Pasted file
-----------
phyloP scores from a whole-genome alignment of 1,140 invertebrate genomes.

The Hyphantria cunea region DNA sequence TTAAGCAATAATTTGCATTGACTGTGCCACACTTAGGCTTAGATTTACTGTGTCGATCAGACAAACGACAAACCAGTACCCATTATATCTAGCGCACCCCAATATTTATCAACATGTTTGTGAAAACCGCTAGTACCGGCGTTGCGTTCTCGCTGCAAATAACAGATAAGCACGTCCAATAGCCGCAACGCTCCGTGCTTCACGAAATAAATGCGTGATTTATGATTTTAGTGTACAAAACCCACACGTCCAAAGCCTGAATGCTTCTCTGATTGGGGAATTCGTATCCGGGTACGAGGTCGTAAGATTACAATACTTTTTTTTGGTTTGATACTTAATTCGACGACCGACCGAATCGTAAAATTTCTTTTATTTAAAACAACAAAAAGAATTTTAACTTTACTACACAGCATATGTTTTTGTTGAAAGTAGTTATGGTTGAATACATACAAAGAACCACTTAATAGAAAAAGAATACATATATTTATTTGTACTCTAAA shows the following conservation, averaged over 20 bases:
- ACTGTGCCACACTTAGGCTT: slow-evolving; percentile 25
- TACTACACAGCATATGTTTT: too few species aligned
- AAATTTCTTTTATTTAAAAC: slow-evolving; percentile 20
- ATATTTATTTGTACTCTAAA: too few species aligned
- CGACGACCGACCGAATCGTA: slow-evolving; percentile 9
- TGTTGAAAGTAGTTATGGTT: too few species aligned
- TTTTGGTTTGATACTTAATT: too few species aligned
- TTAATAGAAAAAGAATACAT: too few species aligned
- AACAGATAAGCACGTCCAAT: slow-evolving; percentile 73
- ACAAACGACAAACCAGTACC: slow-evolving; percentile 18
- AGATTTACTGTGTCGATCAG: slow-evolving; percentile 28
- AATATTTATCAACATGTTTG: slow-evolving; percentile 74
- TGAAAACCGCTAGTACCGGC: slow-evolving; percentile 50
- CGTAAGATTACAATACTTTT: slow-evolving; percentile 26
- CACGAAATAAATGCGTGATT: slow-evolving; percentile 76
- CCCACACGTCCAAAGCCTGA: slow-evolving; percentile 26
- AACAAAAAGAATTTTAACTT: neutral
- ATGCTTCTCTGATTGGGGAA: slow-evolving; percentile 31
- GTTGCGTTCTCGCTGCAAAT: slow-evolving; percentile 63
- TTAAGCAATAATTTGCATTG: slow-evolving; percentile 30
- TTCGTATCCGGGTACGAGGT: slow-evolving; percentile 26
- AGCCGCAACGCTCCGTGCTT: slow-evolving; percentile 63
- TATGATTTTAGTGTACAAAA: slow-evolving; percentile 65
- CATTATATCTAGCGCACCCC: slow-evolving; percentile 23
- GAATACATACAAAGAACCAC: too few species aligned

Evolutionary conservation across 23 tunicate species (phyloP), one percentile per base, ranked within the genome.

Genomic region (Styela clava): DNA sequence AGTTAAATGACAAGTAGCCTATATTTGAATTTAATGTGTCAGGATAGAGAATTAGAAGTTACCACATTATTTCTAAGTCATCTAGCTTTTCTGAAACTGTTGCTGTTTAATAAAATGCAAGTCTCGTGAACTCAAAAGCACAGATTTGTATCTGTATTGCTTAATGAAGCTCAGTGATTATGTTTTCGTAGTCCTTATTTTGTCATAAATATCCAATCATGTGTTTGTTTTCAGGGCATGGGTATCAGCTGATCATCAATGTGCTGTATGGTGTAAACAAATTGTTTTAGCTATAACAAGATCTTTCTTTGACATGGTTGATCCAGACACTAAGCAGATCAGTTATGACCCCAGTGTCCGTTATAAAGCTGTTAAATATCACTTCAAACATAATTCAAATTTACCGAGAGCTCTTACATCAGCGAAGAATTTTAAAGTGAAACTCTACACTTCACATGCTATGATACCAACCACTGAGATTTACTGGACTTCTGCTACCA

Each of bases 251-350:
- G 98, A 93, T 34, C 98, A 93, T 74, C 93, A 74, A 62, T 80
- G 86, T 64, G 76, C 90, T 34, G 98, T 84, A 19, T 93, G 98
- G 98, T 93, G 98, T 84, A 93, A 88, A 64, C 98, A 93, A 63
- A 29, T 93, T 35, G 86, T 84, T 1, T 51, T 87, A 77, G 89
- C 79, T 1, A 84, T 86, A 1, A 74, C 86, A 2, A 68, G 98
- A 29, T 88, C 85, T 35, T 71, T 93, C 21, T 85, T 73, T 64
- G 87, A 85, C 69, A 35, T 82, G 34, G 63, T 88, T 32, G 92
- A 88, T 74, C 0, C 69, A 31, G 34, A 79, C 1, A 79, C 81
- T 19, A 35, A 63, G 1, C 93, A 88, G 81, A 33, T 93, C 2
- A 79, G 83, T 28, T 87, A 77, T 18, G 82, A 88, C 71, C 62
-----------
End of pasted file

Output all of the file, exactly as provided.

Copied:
phyloP scores from a whole-genome alignment of 1,140 invertebrate genomes.

The Hyphantria cunea region DNA sequence TTAAGCAATAATTTGCATTGACTGTGCCACACTTAGGCTTAGATTTACTGTGTCGATCAGACAAACGACAAACCAGTACCCATTATATCTAGCGCACCCCAATATTTATCAACATGTTTGTGAAAACCGCTAGTACCGGCGTTGCGTTCTCGCTGCAAATAACAGATAAGCACGTCCAATAGCCGCAACGCTCCGTGCTTCACGAAATAAATGCGTGATTTATGATTTTAGTGTACAAAACCCACACGTCCAAAGCCTGAATGCTTCTCTGATTGGGGAATTCGTATCCGGGTACGAGGTCGTAAGATTACAATACTTTTTTTTGGTTTGATACTTAATTCGACGACCGACCGAATCGTAAAATTTCTTTTATTTAAAACAACAAAAAGAATTTTAACTTTACTACACAGCATATGTTTTTGTTGAAAGTAGTTATGGTTGAATACATACAAAGAACCACTTAATAGAAAAAGAATACATATATTTATTTGTACTCTAAA shows the following conservation, averaged over 20 bases:
- ACTGTGCCACACTTAGGCTT: slow-evolving; percentile 25
- TACTACACAGCATATGTTTT: too few species aligned
- AAATTTCTTTTATTTAAAAC: slow-evolving; percentile 20
- ATATTTATTTGTACTCTAAA: too few species aligned
- CGACGACCGACCGAATCGTA: slow-evolving; percentile 9
- TGTTGAAAGTAGTTATGGTT: too few species aligned
- TTTTGGTTTGATACTTAATT: too few species aligned
- TTAATAGAAAAAGAATACAT: too few species aligned
- AACAGATAAGCACGTCCAAT: slow-evolving; percentile 73
- ACAAACGACAAACCAGTACC: slow-evolving; percentile 18
- AGATTTACTGTGTCGATCAG: slow-evolving; percentile 28
- AATATTTATCAACATGTTTG: slow-evolving; percentile 74
- TGAAAACCGCTAGTACCGGC: slow-evolving; percentile 50
- CGTAAGATTACAATACTTTT: slow-evolving; percentile 26
- CACGAAATAAATGCGTGATT: slow-evolving; percentile 76
- CCCACACGTCCAAAGCCTGA: slow-evolving; percentile 26
- AACAAAAAGAATTTTAACTT: neutral
- ATGCTTCTCTGATTGGGGAA: slow-evolving; percentile 31
- GTTGCGTTCTCGCTGCAAAT: slow-evolving; percentile 63
- TTAAGCAATAATTTGCATTG: slow-evolving; percentile 30
- TTCGTATCCGGGTACGAGGT: slow-evolving; percentile 26
- AGCCGCAACGCTCCGTGCTT: slow-evolving; percentile 63
- TATGATTTTAGTGTACAAAA: slow-evolving; percentile 65
- CATTATATCTAGCGCACCCC: slow-evolving; percentile 23
- GAATACATACAAAGAACCAC: too few species aligned

Evolutionary conservation across 23 tunicate species (phyloP), one percentile per base, ranked within the genome.

Genomic region (Styela clava): DNA sequence AGTTAAATGACAAGTAGCCTATATTTGAATTTAATGTGTCAGGATAGAGAATTAGAAGTTACCACATTATTTCTAAGTCATCTAGCTTTTCTGAAACTGTTGCTGTTTAATAAAATGCAAGTCTCGTGAACTCAAAAGCACAGATTTGTATCTGTATTGCTTAATGAAGCTCAGTGATTATGTTTTCGTAGTCCTTATTTTGTCATAAATATCCAATCATGTGTTTGTTTTCAGGGCATGGGTATCAGCTGATCATCAATGTGCTGTATGGTGTAAACAAATTGTTTTAGCTATAACAAGATCTTTCTTTGACATGGTTGATCCAGACACTAAGCAGATCAGTTATGACCCCAGTGTCCGTTATAAAGCTGTTAAATATCACTTCAAACATAATTCAAATTTACCGAGAGCTCTTACATCAGCGAAGAATTTTAAAGTGAAACTCTACACTTCACATGCTATGATACCAACCACTGAGATTTACTGGACTTCTGCTACCA

Each of bases 251-350:
- G 98, A 93, T 34, C 98, A 93, T 74, C 93, A 74, A 62, T 80
- G 86, T 64, G 76, C 90, T 34, G 98, T 84, A 19, T 93, G 98
- G 98, T 93, G 98, T 84, A 93, A 88, A 64, C 98, A 93, A 63
- A 29, T 93, T 35, G 86, T 84, T 1, T 51, T 87, A 77, G 89
- C 79, T 1, A 84, T 86, A 1, A 74, C 86, A 2, A 68, G 98
- A 29, T 88, C 85, T 35, T 71, T 93, C 21, T 85, T 73, T 64
- G 87, A 85, C 69, A 35, T 82, G 34, G 63, T 88, T 32, G 92
- A 88, T 74, C 0, C 69, A 31, G 34, A 79, C 1, A 79, C 81
- T 19, A 35, A 63, G 1, C 93, A 88, G 81, A 33, T 93, C 2
- A 79, G 83, T 28, T 87, A 77, T 18, G 82, A 88, C 71, C 62